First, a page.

Director Richard Attenborough has made two great films in his long career, "A BRIDGE TOO FAR," and "GANDHI," which has just been released for its 25th Anniversary by SONY. While his attempt to cover the large portion of his life, as presented here, creates some problems in pacing at times, one can't help but be blown away by the epic-quality of the film. The sweeping imagery as well as many great performances, make the viewing of the film, feel like a special occasion, and especially so, as presented in this often stunning blu-ray transfer!
Ben Kingsley won an Oscar for his performance here, and the film was nominated for and winner of many more. Although there has been room for debate about some aspects of this man's life, the power and beauty of his message of love, tolerance, selflessness and more is perhaps as timely now, as it has ever been. Attenborough skillfully provides the dramatic texture necessary for the man's philosophy of non-violence to have greater impact through a number of startling events interspersed throughout the film, along with one unforgettable sequence featuring Edward Fox. But, as with "A BRIDGE TOO FAR," there's no shortage of outstanding, star performances throughout!
"GANDHI" still feels a bit long, but it's to the director's credit that even after having just viewed the 2001 dvd release weeks prior, some uneven pacing couldn't diminish the film's overall powerful magnetism and impact.
SONY has provided the correct 2.40:1 aspect ratio for this 1080p/AVC MPEG-4 blu-ray. While the image is notably better than the standard resolution dvd, detail can be uneven at times. Moderate grain is present, but not distracting. Contrast is impressive throughout and darker scenes provide a level of definition, lost on dvd. While there are numerous instances of stunning depth, as with elaborate crowd scenes wherein each individual appears much more distinct than on dvd, there are also a fair share wherein softness is pervasive. Colors are deeper and better balanced than on dvd, and it never feels "average," it just doesn't offer the knock your socks off kind of detail from beginning-to-end, found on many recent SONY blu-ray releases.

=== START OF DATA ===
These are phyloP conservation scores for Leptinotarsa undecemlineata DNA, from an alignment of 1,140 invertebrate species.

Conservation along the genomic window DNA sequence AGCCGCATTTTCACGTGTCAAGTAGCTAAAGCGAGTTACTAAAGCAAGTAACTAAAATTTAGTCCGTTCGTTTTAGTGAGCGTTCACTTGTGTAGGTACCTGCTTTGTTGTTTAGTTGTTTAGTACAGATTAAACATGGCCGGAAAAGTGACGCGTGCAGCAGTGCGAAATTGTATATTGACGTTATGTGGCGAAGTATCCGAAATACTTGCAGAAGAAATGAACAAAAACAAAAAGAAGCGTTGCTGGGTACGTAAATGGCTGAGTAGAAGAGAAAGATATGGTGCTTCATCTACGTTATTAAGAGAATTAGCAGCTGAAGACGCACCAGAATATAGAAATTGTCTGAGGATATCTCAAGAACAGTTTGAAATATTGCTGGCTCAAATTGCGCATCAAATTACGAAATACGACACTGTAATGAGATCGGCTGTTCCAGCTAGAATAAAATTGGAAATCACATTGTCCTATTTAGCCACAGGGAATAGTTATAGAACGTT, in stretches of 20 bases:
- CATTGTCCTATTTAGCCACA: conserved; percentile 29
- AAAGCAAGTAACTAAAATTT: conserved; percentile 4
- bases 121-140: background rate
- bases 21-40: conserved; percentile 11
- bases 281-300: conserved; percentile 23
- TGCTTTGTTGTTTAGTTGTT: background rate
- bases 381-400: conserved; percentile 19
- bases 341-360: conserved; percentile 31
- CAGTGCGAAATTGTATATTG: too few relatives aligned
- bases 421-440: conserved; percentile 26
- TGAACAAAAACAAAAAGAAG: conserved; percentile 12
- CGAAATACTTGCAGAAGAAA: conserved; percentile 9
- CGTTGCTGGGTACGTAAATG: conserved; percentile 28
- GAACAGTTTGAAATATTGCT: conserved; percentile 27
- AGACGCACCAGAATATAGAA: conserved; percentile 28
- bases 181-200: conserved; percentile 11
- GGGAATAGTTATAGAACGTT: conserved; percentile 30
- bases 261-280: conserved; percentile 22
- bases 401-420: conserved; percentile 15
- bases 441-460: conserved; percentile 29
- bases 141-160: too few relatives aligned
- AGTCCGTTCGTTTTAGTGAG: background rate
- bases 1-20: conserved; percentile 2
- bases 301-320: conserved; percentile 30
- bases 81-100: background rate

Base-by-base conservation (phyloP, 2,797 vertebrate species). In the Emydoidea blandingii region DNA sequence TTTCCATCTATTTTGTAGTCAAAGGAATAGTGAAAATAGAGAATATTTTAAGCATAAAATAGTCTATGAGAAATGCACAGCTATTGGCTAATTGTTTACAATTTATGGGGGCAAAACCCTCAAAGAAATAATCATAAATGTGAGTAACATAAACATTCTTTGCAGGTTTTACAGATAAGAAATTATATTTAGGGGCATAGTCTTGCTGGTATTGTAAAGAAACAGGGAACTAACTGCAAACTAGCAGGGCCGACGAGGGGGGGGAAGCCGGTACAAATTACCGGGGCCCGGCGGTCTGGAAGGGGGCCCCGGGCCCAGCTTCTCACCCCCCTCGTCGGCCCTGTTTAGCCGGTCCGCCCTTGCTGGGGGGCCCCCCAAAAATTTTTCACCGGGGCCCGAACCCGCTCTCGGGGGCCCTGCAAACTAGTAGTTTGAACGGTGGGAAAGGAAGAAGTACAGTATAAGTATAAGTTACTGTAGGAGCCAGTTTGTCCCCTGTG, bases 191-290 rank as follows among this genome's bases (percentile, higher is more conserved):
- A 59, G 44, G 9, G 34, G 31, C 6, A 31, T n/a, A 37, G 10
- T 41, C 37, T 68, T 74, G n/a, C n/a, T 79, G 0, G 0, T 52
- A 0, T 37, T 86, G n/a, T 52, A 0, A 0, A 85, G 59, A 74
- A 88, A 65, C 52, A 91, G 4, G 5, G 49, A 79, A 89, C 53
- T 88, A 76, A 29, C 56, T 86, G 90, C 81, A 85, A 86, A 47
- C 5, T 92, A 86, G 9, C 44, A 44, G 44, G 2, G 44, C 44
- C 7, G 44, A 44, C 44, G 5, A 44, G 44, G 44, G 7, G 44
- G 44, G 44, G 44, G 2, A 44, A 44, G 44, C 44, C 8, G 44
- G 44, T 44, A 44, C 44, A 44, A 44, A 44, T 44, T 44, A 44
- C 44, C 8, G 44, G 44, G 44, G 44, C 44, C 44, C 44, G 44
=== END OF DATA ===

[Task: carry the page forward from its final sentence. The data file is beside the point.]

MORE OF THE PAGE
SONY has provided a Dolby TrueHD 5.1 mix. Unfortunately, this mix is more problematic than we'd expected. The fact that surrounds and LFE are barely noticeable, isn't a problem, some distortion, however, becomes annoying in various spots. Also, unlike the dvd mix, most of the effects feel manufactured here, providing a less-than-natural atmosphere for imagery that is often breathtaking and calls out for a natural sounding environment. Alas, the beautiful score, is well complimented here, and dialogue, for the most part, is well balanced and free of distortion.
A "new-to-blu-ray" picture in content track, is included, offering high-def material for this release. A commentary with the director is also offered, providing pretty much anything one could ever want to know about the film's production. It's often interesting, but becomes dry before the half-way mark.
All of the extras found on the previous special edition, including the photo montage and Kingsley's perspective on Gandhi, are included.